US stops aerial re­fu­elling of Saudi air­craft in Ye­men war, Nor­way sus­pends arms ex­ports

Ye­meni armed forces an­nounced on Fri­day launch of vast mil­i­tary cam­paign to re­store con­trol over Al-Hu­day­dah city, port in west Ye­men

The Daily News Egypt - - News - By Mo­hammed El-Said

The US will stop aerial re­fu­elling of the Saudi-led coali­tion’s air­crafts which par­tic­i­pate in airstrikes in the Ye­meni war, ac­cord­ing to Reuters quot­ing two US of­fi­cials. The sources, who spoke on con­di­tion of anonymity, said that Saudi Ara­bia can now to re­fuel its air­crafts.

Soon fol­low­ing the leaks of US in­ten­tion on Fri­day night, the Saudiled coali­tion an­nounced that it has re­quested Wash­ing­ton to stop re­fu­elling the coali­tion’s air­crafts en­gaged in­Ye­men’s war as SaudiAra­bia can now han­dle the process it­self.

“The King­dom of Saudi Ara­bia, and the mem­ber coun­tries of the Coali­tion to Sup­port Le­git­i­macy in Ye­men, con­tin­u­ally pur­sue im­prove­ments to mil­i­tary pro­fes­sion­al­ism and self-suf­fi­ciency,” Saudi Ara­bia said in a state­ment re­leased by the king­dom’s official news agency.

The US was re­fu­elling about 20% of Saudi air­crafts that par­tic­i­pate in the Saudi-led mil­i­tary op­er­a­tions in Ye­men.

In March 2015, Saudi Ara­bia an­nounced the for­ma­tion of a mil­i­tary coali­tion against the Iran-backed An­sar Al­lah ‘Houthi’ group af­ter it took over the Ye­meni cap­i­tal of Sanaa in Septem­ber 2014.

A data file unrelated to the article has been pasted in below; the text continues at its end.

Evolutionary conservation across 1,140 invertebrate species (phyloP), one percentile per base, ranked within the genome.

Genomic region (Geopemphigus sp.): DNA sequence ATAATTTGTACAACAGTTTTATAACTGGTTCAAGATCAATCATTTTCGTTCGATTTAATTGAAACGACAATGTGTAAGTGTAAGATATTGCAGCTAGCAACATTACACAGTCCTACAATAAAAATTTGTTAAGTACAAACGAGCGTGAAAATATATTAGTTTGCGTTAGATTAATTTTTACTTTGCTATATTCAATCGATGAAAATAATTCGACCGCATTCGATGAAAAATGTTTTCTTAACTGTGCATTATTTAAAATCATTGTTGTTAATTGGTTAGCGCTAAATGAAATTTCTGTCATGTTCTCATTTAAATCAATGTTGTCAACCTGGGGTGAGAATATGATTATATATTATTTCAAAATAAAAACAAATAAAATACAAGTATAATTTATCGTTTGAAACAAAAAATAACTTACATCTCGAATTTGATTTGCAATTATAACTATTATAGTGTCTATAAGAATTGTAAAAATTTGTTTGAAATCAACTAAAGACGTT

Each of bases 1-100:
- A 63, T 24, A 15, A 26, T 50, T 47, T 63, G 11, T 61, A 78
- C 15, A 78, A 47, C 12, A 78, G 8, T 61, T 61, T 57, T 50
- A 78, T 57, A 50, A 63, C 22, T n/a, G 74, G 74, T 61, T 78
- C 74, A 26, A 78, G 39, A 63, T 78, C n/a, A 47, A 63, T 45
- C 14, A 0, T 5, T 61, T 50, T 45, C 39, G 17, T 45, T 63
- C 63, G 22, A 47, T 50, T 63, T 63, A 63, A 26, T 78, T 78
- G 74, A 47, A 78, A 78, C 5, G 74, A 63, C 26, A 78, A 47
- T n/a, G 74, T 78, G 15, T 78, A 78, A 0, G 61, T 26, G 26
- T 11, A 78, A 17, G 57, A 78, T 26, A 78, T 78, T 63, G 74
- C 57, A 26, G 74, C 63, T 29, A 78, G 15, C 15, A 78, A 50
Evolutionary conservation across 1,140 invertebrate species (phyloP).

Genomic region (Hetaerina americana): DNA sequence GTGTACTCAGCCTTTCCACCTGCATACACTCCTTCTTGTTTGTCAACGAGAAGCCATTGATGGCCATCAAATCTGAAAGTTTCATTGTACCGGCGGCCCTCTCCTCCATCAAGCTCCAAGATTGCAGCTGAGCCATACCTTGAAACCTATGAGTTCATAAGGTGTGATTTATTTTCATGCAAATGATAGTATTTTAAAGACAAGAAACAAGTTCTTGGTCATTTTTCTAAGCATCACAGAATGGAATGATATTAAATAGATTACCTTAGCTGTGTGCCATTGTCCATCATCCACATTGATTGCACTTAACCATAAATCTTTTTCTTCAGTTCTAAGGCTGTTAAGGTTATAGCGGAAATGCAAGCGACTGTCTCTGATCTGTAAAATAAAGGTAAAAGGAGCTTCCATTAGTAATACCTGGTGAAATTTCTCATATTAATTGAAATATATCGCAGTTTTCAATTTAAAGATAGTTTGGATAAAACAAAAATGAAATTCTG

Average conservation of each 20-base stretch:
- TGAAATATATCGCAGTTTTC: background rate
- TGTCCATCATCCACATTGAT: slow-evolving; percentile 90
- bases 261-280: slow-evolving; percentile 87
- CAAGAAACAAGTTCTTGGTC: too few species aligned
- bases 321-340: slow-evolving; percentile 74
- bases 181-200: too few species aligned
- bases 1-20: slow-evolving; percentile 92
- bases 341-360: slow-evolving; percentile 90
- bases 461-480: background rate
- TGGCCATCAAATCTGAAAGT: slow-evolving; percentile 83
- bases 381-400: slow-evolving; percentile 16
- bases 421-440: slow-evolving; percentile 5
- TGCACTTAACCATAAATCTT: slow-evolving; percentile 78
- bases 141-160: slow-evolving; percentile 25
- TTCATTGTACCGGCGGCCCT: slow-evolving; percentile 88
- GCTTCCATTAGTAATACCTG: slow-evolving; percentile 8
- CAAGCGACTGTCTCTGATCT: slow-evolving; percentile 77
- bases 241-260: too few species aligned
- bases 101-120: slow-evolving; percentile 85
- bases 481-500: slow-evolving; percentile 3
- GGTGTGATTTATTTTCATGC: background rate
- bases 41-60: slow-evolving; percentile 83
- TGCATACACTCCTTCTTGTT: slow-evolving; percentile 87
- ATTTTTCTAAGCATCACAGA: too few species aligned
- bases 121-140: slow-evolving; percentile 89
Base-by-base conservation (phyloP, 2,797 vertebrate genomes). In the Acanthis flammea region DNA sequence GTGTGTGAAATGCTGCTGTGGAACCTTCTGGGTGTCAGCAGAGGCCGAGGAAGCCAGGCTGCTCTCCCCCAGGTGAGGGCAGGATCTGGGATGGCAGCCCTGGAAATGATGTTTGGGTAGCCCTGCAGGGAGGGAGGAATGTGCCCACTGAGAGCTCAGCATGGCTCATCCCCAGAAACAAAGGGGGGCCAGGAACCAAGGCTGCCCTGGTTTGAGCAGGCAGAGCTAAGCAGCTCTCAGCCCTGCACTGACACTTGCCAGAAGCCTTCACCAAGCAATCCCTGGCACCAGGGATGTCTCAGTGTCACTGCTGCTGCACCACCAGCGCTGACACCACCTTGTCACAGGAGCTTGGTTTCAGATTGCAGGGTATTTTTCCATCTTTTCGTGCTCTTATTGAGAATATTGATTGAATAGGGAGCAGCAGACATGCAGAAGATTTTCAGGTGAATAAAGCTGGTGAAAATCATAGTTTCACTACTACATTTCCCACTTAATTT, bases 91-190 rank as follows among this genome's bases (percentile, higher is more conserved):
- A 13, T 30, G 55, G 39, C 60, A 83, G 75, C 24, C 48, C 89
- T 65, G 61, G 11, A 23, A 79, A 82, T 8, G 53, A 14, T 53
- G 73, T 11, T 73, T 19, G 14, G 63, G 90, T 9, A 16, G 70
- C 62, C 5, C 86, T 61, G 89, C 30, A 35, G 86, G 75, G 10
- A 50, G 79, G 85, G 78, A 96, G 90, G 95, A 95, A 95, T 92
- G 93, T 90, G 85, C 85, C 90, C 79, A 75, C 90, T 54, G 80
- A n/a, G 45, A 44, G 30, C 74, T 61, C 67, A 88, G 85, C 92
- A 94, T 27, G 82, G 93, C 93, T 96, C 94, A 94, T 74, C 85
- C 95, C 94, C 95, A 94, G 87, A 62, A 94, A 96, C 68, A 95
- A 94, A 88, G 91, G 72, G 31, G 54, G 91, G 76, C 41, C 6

Be­sides Saudi Ara­bia, the coali­tion in­cludes the UAE, Jor­dan, Bahrain, Pak­istan, Dji­bouti, Su­dan, Sene­gal, Kuwait, Morocco, Malaysia, and Egypt, as well as the in­ter­na­tion­ally recog­nised govern­ment of Ye­men. Qatar was part of the coali­tion un­til the Gulf cri­sis erupted in May 2017.

Also, on Fri­day, Nor­way an­nounced the sus­pen­sion of new arms li­censes’ ex­ports to Saudi Ara­bia. Nor­way’s for­eign min­istry ex­plained in a state­ment, “We have de­cided that in the present sit­u­a­tion we will not give new li­censes for the ex­port of de­fence ma­te­rial or mul­ti­pur­pose goods for mil­i­tary use to Saudi Ara­bia.”

The Nor­we­gian move came amid in­ter­na­tional out­rage aroused fol­low­ing the mur­der of prom­i­nent Saudi jour­nal­ist Ja­mal Khashoggi in­side his coun­try’s con­sulate in Is­tan­bul, Turkey, on 2 Oc­to­ber. Saudi Ara­bia also faces crit­i­cism over its en­gage­ment in mil­i­tary at­tacks on Ye­men which con­trib­uted to one of the world’s worst hu­man­i­tar­ian crises.

Mean­while, the Ye­meni armed forces af­fil­i­ated with the in­ter­na­tion­ally recog­nised Pres­i­dent Ab­drabbu Man­sour Hadi an­nounced on Fri­day the launch of a vast mil­i­tary cam­paign to re­store con­trol over Al-Hu­day­dah city and port in west Ye­men.

The con­flict in Ye­men re­sulted in the death of more than 100,000 civil­ians and wound­ing of hun­dreds of thou­sands.

The UN warned in early Oc­to­ber that about 13 mil­lion peo­ple in Ye­men could face star­va­tion amid the con­ti­nu­ity of war in the coun­try, with­out al­low­ing hu­man­i­tar­ian aid. The UN de­scribed the sit­u­a­tion in Ye­men as “the worst famine in the world in 100 years”.

US was re­fu­elling about 20% of Saudi air­crafts

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